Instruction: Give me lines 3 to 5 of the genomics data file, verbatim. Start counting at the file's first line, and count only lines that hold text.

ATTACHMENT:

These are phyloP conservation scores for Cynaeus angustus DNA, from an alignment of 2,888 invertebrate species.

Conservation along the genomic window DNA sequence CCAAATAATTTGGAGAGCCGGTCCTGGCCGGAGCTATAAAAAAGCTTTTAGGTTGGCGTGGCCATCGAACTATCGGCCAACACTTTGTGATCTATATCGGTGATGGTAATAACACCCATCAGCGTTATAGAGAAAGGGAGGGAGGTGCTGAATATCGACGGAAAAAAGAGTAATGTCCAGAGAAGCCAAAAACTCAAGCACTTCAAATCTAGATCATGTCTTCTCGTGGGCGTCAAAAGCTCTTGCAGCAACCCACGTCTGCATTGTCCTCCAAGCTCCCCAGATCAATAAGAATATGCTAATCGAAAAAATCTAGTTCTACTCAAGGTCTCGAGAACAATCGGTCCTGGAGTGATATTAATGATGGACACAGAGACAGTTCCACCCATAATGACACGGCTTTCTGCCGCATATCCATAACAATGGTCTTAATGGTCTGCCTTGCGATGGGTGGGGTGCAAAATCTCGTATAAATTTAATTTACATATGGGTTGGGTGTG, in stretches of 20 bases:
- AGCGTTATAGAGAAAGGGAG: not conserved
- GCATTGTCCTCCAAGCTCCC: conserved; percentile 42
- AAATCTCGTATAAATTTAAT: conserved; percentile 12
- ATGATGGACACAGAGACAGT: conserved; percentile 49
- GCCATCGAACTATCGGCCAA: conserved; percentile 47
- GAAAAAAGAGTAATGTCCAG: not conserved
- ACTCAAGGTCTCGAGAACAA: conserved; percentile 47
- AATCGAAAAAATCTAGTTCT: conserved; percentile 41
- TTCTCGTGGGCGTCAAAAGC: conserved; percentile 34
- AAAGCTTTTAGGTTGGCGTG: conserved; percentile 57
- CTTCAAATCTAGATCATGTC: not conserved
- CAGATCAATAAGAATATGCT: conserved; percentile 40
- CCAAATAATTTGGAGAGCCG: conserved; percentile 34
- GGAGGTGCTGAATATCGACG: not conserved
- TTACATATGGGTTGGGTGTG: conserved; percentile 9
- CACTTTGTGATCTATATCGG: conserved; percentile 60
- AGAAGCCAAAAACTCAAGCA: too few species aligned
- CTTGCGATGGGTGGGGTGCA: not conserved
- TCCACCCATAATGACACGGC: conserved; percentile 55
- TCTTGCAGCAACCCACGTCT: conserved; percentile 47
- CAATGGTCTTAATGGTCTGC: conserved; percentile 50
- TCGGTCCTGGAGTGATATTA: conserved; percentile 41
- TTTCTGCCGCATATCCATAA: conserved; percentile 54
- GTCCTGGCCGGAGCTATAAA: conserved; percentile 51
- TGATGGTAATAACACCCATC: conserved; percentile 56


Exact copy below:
- AGCGTTATAGAGAAAGGGAG: not conserved
- GCATTGTCCTCCAAGCTCCC: conserved; percentile 42
- AAATCTCGTATAAATTTAAT: conserved; percentile 12